Ask the attorney and CPA how many special needs trusts they've handled in the past year, what percentage of their client base is special needs families, and how well-versed they are in government benefits eligibility.

"This kind of estate planning is different," Kraus says. "Here, oftentimes, you need to create money, not preserve it."

It's critical, Sullivan says, to alert extended family members about the existence of the trust.

"Often, parents neglect to tell the relatives -- like aunts, uncles, grandparents -- not to make a special gift in the name of the special needs child," he says. "Once they get more than $2,000 in assets, it jeopardizes their government support. If they want to make a gift, they should write checks to the trust, not to the name of the child."

Funding options
When considering funding sources for the trust, parents not only have to consider their own longevity for retirement, but the potential life spans of their children.

"That's a very positive and wonderful thing to think about; there's no fear in that," says Adriane Berg, editor of Wealthbuilder Financial, a family newsletter.

"Your decisions for what happens to them after you're gone depends on knowing they'll be there for a long time. So you filter your decisions through this realization. You're not dealing with a 12-year-old. It's for the benefit of a 50- to 90-year-old."

The most common source of funds in a special needs trust is life insurance. Vogel recommends a second-to-die, or survivorship, policy, which only pays out when both named policyholders die and, thus, is more affordable than regular policies.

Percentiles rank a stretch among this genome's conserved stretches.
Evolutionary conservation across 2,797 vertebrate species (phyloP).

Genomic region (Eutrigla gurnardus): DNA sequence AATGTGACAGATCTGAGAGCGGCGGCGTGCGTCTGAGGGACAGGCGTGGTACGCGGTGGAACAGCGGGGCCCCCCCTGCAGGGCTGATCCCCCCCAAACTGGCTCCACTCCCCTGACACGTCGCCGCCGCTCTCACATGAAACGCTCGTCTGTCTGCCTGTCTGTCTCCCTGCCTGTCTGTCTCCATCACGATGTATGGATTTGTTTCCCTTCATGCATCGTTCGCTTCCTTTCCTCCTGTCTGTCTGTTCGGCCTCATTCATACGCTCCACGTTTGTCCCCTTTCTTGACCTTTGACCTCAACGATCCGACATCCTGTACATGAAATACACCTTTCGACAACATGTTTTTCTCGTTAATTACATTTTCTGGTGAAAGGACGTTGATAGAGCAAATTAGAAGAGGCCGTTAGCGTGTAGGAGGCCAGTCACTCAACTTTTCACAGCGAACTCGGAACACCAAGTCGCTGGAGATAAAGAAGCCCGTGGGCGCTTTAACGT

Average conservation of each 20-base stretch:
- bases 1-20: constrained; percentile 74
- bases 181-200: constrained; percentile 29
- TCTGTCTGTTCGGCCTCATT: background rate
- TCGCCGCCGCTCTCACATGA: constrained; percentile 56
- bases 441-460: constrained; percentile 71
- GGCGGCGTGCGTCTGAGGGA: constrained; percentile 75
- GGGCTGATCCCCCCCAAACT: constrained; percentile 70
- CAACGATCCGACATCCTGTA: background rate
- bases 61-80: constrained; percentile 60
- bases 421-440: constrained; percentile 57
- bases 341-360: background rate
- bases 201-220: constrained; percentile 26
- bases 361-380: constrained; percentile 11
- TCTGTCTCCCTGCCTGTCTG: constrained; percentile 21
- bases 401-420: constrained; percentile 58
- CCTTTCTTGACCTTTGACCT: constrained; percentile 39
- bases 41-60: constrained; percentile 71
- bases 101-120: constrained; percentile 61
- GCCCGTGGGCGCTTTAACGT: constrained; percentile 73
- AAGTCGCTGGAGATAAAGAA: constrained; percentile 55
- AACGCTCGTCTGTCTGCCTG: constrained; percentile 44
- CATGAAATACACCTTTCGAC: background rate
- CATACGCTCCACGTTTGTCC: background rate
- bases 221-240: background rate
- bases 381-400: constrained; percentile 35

"As long as one parent is alive, we're going to take care of our kids," she says. "If we have to work four jobs, we'll do it. It's when we're both gone, we want to make sure our children don't become a financial burden and get the care they need."

Vogel and other financial planners caution against considering a house or an individual retirement account as the principal asset funding the trust.

"The house is something you should leave; don't rely on it as a key asset," Vogel says. "401(k)s aren't a bad thing to leave, but how long will you have contributed to that plan when you die? Will you have used a lot of the money? Don't count on it as the sole asset."

Besides, that's what the parents will live on after they retire.

"You have to make sure your retirement is set first," says Robert Kosbie, a CPA in San Diego, who works with several special needs families. "How will they help their special needs child if they can't take care of themselves? It's not being cruel -- these are just the things we have to do."

For parents who can afford it, Berg suggests considering an immediate annuity, "which no one likes except people with disabled kids.

"You take a lump sum of money and give it to an annuity company in return for a lifetime income, no matter how long they live," she says. "If they live to 120, that amount will come to them."

For individuals with substantial retirement funds, Berg also suggests taking advantage of the new IRA stretch-out rule, which allows the fund to continue to accumulate tax-deferred after the account holder's death. An IRA will must be attached to the form filled out with the IRA custodian.

"It's not a will because you don't want your estate to get the money," she explains. "It goes to a separate trust, and all the things you've planned get funded by the IRA."

Parents considering that option will need to make sure their IRA custodian permits it. Not all of them do, Berg says.

Another savings tool to consider is the Educational IRA. Under the tax bill passed in June 2001, the rule was changed that made the earnings subject to tax and penalty if they weren't exhausted by age 30.